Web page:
Cosigned with U.S. 50 & 89, Business Spur I-70 connects Interstate 70 with the city of Salina north from Exit 54 via State Street. The 1.8 mile route is signed with a handful of shields to the four-way stop where U.S. 50 and U.S. 89 separate at the city center. From Exit 54, U.S. 50 and U.S. 89 split, with U.S. 89 traveling southwest along with Interstate 70 toward Richfield and U.S. 50 traveling east toward Grand Junction, Colorado.
The 2.3 mile business route for I-70 at WaKeeney was submitted to AASHTO and in 1979. The route would have connected the city center with Interstate 70 from Exit 127 by way of an overlap with U.S. 283 along 1st Street north and Barclay Avenue to the west. The east side of the loop would branch south from U.S. 283 and Barclay Avenue along 13th Street to I-70 at Exit 128. Ultimately disapproved by AASHTO, the route was alternatively marked as U.S. 40 Business.
The business loop proposed for the city of Russell involved a 6.5 mile route north from Exit 184 along U.S. 281 (Fossill Street) to Wichita Avenue and old U.S. 40 southeast back to I-70 at Exit 189. Disapproved by AASHTO on October 13, 1979, the alignment was posted as U.S. 40 Business.
Junction City and Grandview Plaza
This proposed business route for I-70 would have run north along U.S. 40 & 77 Alternate on Washington Street in Junction City to 6th Street (U.S. 40 Alternate) east to Grandview Plaza. The 4.1 mile loop would begin at Exit 296 and end at Exit 300. It was disapproved by AASHTO on October 13, 1979 and instead designated as U.S. 40 Business.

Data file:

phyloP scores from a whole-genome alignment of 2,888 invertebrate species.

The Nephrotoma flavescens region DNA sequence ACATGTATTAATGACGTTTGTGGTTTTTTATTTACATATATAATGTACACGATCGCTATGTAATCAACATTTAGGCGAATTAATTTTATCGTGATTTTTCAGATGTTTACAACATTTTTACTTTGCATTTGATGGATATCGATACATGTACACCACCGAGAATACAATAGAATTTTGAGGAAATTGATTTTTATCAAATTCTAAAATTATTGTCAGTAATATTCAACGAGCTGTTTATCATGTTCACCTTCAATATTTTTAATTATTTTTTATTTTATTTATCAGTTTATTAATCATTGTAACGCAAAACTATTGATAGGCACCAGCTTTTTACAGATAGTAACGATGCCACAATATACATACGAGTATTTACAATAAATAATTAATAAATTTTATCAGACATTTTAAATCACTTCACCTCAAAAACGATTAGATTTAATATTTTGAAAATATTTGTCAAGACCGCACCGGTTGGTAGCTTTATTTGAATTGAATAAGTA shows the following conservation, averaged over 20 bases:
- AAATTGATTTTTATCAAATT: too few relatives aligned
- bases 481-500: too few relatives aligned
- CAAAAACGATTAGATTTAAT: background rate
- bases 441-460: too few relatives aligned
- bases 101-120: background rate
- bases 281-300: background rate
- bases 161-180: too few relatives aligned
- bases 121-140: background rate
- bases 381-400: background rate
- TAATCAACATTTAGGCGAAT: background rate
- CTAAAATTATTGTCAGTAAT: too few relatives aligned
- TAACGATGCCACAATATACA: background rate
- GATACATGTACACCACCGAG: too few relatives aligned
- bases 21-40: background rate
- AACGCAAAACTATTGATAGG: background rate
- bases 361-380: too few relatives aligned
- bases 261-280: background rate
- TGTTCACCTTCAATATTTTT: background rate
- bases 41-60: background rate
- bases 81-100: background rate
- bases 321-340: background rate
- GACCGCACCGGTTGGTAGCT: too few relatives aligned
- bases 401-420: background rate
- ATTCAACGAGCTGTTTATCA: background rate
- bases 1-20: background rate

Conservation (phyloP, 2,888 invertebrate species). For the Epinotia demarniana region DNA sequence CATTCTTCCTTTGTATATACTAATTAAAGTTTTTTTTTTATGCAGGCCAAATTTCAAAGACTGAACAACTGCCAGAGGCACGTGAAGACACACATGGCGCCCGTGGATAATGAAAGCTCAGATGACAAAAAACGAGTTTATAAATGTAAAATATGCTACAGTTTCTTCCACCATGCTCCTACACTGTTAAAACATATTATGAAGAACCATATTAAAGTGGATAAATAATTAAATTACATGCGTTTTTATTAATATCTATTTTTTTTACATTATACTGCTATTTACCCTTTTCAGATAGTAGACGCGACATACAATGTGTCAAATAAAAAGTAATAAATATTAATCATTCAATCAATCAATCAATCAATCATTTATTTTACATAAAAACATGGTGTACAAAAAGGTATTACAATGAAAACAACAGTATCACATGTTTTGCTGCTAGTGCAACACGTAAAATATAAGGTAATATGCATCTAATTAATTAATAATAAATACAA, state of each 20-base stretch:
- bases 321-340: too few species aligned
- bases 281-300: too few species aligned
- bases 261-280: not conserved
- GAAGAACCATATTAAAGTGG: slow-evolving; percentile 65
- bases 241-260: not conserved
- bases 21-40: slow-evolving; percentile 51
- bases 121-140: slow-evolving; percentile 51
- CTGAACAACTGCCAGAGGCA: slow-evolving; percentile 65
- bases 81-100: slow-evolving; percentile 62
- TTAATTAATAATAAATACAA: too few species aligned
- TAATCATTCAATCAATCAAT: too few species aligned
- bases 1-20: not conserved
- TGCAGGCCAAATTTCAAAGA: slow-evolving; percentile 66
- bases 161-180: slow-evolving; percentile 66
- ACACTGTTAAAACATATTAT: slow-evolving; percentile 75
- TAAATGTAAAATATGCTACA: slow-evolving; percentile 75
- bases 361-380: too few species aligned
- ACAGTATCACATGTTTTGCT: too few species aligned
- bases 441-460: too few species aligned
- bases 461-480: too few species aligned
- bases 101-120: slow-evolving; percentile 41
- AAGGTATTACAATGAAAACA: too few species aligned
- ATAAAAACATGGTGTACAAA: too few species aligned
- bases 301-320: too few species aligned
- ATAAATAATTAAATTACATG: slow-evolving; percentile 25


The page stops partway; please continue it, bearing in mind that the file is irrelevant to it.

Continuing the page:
Interstate 270 Spur in Maryland is one of four Interstate spurs designated my the Maryland State Highway Administration (MDSHA). Others include I-495X (Cabin John Parkway) south from Exit 39 in suburban Washington, and I-895A and I-895B, connectors linking the Harbor Tunnel Thruway (I-895) in Baltimore with I-97 and MD 2 respectively. These routes are all unsigned for the most part.
North Bethesda and Potomac, Maryland
Interstate 270Y, per MDSHA documents, is a 2.1 mile long freeway spur in suburban Montgomery County. Not a traditional business spur, I-270 Spur is merely the southwestern branch of Interstate 270 connecting the mainline with the Capital Beltway (I-495).
This heavily traveled route was previously signed with “spur” banners positioned above I-270 markers, but is essentially unsigned now with the exception of a single reference on a southbound I-270 overhead.
The freeway was signed as I-270 when the mainline from I-495 northwest to Frederick was designated Interstate 70S. This changed in 1973.
- “CDOT, City of Grand Junction Partner on State’s First Diverging Diamond Interchange.” Colorado Department of Transportation, news release. July 12, 2013.
- Colo Hwys: Interstate Business Routes (Matt Salek).
- “Exit 241 Reconfiguration.” I-70 Mountain Peak Period Shoulder Lane Project web site (CDOT).
- Email correspondence with Matt Salek.
- Email correspondence and field observations from Harrison Page, and references to a Fred F. Johnson map of Springfield displaying Business Loop I-70 along SR 4.
Page updated April 19, 2017.